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First, a Little History

Old English (a.k.a. The King's English) is a West Germanic language, and developed out of North Sea Germanic dialects from the 5th century. It came to be spoken over most of the territory of the Anglo-Saxon kingdoms which became the Kingdom of England. This included most of present-day England, as well as part of what is now southeastern Scotland, which for several centuries belonged to the kingdom of Northumbria. Like other old Germanic languages, it is very different from Modern English and Modern Scots, and largely incomprehensible for Modern English or Modern Scots speakers without study. Within Old English grammar nouns, adjectives, pronouns and verbs have many inflectional endings and forms, and word order is much freer.

Some of the Basics

Some guests feel intimidated when they hear, the" King's or Queen's English", being spoken at the Texas Renaissance Festival, no need, here are some helpful phrases and hints that will enhance your experience and have you speaking TRF's English like you belong.

The "English" used at TRF is like the language in William Shakespeare's plays. So, try using words like Thee, Thou, and Thy, sprinkle in some Wouldst, Didst, Dost, Canst, Twill, Twas, and Twould, and do not fret if you get them mixed up at first, it is all just for fun.

You may notice how you are greeted at the festival.

  • Good day, My Lady, or My Lord.
  • 'Tis a pleasure to meet thee.
  • Thou art most Welcome!
  • Hast, thou seen the Joust?
  • Hail to thee, goodly gentles.
  • Welcome and well met.
  • Thank thee.
  • Thou art most welcome!
  • Enjoy thy Day!

Avoid modern greetings, such as Hi, hello, what's up?

You may hear folks exclaiming, Huzzah, throughout the village. This is simply an earlier form of Hooray or Hurrah. It is a way of showing your appreciation and praise, use it whenever you wish to show your support or excitement.

You will notice Royalty wandering throughout the village and wonder how to greet them. Our villagers refer to them as, Your Majesty, Your Highness, Your Grace, Your Worship. These phrases will quickly get their attention and quite possibly put them in the mood to visit and grant a special boon.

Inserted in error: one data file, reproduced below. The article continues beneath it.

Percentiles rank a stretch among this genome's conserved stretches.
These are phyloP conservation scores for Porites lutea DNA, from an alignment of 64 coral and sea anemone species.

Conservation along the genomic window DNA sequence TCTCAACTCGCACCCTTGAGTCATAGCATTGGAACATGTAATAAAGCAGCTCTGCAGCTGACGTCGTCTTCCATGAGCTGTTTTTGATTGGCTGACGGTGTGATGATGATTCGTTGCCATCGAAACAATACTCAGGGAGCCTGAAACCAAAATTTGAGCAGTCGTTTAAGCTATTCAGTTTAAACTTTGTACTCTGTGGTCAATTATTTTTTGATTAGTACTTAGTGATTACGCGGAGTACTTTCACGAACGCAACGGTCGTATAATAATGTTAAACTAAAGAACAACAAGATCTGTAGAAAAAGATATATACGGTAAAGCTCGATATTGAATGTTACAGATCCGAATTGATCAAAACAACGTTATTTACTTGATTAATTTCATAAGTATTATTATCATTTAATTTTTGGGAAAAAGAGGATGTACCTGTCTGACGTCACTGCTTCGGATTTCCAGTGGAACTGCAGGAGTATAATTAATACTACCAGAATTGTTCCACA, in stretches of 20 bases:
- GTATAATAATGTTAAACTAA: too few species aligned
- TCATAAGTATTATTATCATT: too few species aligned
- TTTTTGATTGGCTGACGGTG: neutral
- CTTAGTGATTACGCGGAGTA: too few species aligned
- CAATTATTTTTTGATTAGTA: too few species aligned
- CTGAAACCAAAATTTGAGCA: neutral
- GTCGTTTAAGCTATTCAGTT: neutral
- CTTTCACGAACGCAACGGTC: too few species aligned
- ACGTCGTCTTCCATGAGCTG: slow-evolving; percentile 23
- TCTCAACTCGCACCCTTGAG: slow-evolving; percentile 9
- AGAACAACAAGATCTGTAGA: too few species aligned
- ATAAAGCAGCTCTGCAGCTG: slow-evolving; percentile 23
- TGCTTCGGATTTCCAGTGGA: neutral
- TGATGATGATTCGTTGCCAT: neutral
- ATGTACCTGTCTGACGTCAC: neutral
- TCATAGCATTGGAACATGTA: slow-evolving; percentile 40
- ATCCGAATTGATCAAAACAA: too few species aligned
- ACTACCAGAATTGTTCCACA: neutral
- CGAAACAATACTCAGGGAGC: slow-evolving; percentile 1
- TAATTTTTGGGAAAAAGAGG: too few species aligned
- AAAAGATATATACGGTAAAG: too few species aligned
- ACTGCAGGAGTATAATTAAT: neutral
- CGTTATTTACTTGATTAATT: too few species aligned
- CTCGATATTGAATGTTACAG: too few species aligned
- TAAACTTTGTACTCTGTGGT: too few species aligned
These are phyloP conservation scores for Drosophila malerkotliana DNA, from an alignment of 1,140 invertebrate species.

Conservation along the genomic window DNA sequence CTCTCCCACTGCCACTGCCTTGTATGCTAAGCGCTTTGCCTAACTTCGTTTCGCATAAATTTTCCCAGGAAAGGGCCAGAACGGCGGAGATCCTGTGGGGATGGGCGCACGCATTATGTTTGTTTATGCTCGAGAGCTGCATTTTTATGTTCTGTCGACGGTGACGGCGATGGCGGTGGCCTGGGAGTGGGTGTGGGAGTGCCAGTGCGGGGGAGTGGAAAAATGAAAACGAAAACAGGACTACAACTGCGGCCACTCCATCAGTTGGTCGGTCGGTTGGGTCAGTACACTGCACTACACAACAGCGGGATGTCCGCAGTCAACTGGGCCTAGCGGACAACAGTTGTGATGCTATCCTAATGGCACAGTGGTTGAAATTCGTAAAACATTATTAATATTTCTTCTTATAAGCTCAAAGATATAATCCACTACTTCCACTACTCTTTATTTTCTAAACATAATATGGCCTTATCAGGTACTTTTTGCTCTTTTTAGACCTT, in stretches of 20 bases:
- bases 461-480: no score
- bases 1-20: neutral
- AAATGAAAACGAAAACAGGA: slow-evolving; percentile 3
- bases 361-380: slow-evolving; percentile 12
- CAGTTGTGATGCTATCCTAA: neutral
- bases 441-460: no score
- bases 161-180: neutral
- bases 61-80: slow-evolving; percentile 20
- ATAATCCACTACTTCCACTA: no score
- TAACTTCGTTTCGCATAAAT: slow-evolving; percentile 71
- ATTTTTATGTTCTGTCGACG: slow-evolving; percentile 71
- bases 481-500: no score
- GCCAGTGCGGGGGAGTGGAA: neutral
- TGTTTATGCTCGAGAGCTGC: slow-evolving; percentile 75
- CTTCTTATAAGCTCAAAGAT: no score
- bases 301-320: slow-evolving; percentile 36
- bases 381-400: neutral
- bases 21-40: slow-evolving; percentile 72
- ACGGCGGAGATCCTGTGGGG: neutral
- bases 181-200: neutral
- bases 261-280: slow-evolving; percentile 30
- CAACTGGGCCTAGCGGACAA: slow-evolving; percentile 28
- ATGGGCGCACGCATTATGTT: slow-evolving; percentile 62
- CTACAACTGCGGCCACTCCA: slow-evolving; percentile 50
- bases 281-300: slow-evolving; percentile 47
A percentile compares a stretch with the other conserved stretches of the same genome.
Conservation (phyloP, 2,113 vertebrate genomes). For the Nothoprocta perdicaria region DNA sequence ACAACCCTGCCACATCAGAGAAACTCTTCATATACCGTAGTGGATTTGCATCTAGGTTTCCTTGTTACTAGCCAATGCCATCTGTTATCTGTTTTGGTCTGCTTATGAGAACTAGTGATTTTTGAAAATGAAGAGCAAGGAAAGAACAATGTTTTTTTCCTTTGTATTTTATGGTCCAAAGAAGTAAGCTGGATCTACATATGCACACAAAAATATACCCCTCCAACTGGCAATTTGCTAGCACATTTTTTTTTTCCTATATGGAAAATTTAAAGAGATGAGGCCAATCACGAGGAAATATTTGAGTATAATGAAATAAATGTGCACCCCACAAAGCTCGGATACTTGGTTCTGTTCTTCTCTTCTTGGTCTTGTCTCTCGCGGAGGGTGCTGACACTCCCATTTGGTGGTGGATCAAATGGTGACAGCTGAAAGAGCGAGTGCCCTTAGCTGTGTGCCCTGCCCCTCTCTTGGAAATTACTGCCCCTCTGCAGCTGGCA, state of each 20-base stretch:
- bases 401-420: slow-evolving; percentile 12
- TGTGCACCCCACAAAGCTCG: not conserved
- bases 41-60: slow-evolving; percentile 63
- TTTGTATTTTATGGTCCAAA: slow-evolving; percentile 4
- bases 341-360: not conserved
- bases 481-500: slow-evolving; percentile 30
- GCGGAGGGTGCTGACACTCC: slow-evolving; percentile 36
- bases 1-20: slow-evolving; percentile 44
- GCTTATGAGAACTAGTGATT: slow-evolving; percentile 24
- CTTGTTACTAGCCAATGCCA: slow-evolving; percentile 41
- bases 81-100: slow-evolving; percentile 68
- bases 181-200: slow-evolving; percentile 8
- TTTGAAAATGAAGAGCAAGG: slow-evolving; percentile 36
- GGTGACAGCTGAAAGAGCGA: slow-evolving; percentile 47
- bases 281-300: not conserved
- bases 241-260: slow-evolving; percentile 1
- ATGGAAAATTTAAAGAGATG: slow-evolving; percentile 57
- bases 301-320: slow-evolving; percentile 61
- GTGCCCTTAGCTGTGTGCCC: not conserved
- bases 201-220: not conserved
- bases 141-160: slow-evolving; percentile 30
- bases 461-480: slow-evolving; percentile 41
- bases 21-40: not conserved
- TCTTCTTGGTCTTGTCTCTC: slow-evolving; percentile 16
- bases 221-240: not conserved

You may also find yourself being greeted as a Queen, King Lord, Lady, Knight, Squire, Duke, Duchess, there is nothing to fear, just enjoy your new status and have fun! Of course, you may be called a Pirate, Barbarian, Knave, rogue or peasant, do not be offended, it is all good fun.

To conclude today's tips, you will not see any Restrooms signs; however, you will see signs for the Privy or Privies, this is what we call restrooms, they are both one in the same. If you do not see a sign, simply ask one of our friendly villagers and they will point you in the right direction.


Talk Like A Pirate

On October 21st and 22nd, it will be all hands-on-deck here at the Texas Renaissance Festival to provide you with a genuine pirate experience. Between the Best Dressed Pirate Contest and Fish-N-Chips eating contest, there will be plenty of time to practice your best Arrs and Ahoy Mateys. For a newcomer though, pirate speech might be intimidating, so rest assured that yer family at the Texas Renaissance Festival will make sure you're aplenty prepared. Arr!

Use sailing lingo: Since pirates spent most of their lives navigating the high seas, it makes sense that their speech adapted to their use of nautical lingo. This October, if you want to sound like a tried and true pirate, make sure that you read up on all the popular slang. If you're trying to get someone's attention, shout a mighty "Avast Ye!" When you're sad, don't "frown", but "hang the jib" instead! And, if you're happy, make sure to use the Texas Renaissance Festival favorite: "Yo Ho Ho!"

Season your speech with "Arr": Just like a little salt and pepper, Arr goes with anything you say in pirate lingo. If you're happy go ahead and bark a mighty Arr. It can also be used with a whole manner of phrases or meanings. You can say it if you stub your toe. Or right before taking a swig of your favorite beverage. Arr is the perfect sentence enhancer!

Say "me" not "I": When you're enjoying the festivities of Pirate Weekend, make sure you don't say "I", but instead say "me." So instead of saying: "I love the Texas Renaissance Festival." You should say: "Me loves the Texas Renaissance Festival. Ahoy!"

Add a rasp to your voice: Most importantly, to speak like a pirate, you must remember to add some rasp to your voice. You want to sound like the most salt-soaked and grog-fueled sailor on this side of the equator!

With all these things in mind, make sure to stop by during our third weekend of Texas Renaissance Festival, October 21st and 2nd, and we'll show you the most unforgettable buccaneer bonanza on the seven seas. Arr!

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